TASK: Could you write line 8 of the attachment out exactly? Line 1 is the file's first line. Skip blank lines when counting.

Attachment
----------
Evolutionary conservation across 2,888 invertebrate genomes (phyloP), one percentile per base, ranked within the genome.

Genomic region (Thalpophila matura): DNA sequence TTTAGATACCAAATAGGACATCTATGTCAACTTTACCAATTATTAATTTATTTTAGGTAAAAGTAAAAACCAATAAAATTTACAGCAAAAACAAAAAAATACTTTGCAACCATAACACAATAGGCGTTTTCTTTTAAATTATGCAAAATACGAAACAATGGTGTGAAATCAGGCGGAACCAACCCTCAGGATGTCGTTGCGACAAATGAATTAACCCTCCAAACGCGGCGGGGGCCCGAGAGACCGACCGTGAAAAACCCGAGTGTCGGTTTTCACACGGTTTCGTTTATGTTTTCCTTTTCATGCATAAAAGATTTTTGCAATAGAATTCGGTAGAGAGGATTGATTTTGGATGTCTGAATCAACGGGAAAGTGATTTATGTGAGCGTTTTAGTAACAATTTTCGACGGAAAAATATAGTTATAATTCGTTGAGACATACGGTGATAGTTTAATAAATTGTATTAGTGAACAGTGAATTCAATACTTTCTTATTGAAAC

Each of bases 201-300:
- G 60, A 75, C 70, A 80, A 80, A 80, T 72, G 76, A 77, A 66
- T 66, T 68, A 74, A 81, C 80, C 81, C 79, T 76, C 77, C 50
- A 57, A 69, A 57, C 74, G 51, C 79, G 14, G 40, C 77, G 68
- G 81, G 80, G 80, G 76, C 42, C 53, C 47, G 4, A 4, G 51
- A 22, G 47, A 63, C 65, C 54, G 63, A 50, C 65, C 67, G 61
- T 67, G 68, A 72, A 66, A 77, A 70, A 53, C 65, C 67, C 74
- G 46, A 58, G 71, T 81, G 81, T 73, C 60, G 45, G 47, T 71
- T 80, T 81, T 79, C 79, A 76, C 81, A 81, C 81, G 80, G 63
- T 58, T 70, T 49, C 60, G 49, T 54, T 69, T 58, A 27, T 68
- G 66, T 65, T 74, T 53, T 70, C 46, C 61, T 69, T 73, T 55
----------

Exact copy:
- A 22, G 47, A 63, C 65, C 54, G 63, A 50, C 65, C 67, G 61